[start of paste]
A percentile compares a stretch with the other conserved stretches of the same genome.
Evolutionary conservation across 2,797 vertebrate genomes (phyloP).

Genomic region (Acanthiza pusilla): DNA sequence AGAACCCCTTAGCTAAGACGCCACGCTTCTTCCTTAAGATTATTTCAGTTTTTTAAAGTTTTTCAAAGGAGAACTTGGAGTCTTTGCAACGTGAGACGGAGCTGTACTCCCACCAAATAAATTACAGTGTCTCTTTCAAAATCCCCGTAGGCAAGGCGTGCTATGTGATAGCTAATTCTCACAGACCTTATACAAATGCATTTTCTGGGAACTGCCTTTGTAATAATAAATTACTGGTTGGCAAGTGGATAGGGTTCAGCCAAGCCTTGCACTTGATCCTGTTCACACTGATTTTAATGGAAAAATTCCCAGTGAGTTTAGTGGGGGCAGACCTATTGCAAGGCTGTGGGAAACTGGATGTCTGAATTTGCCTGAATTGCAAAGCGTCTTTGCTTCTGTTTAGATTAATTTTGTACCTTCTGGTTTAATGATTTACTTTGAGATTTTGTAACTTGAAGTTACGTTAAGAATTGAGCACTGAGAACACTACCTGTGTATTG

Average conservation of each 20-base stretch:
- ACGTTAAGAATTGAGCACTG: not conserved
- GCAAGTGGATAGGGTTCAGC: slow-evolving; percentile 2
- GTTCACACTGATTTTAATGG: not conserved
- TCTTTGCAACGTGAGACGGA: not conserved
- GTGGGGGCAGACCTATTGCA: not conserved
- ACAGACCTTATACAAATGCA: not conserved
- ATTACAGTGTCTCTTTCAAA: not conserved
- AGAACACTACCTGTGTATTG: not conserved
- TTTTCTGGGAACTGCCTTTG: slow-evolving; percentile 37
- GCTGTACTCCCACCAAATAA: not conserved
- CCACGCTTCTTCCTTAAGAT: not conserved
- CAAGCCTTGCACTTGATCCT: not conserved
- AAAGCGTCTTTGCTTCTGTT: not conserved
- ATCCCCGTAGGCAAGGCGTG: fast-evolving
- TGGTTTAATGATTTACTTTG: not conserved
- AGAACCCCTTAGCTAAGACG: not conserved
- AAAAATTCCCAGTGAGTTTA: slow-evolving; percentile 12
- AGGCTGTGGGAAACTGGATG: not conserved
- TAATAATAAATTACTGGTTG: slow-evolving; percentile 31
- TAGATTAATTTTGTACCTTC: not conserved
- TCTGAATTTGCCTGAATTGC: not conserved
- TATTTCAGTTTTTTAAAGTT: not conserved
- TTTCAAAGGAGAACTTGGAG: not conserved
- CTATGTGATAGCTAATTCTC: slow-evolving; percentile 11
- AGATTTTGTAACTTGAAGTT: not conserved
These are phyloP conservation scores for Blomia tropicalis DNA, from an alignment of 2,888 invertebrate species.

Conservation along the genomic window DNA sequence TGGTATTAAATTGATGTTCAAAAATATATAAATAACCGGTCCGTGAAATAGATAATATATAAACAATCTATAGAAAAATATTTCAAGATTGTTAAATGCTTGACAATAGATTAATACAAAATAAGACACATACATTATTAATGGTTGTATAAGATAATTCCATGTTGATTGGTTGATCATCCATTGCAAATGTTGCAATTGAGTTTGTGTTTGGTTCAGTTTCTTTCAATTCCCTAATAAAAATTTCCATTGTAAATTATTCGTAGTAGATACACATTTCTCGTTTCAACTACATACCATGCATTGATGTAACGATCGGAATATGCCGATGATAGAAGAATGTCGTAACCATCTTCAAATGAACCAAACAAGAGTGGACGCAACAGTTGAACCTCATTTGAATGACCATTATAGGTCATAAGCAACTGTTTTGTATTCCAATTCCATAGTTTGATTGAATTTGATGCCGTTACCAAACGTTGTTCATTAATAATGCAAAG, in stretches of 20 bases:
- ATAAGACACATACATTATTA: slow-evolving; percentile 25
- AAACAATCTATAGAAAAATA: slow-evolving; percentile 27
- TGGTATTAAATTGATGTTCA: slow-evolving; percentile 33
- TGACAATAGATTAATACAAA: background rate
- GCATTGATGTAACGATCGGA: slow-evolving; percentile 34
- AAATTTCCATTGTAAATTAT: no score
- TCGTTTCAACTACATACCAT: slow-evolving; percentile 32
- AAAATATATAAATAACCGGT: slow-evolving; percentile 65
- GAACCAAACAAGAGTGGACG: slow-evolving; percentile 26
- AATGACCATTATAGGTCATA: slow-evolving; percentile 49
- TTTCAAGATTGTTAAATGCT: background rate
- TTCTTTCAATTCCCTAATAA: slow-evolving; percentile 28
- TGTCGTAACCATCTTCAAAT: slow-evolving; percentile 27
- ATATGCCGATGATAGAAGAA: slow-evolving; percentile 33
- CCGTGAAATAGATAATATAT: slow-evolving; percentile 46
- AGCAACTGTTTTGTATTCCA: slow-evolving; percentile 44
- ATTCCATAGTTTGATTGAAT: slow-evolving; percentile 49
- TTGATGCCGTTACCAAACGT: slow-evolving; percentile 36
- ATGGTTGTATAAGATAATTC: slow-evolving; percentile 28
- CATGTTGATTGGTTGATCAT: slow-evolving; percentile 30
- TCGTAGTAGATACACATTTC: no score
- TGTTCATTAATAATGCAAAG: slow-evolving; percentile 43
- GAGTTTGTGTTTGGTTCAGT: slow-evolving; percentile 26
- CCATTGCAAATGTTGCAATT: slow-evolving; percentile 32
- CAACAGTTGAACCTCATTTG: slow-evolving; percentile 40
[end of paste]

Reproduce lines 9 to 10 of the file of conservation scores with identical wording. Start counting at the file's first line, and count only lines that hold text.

- GTGGGGGCAGACCTATTGCA: not conserved
- ACAGACCTTATACAAATGCA: not conserved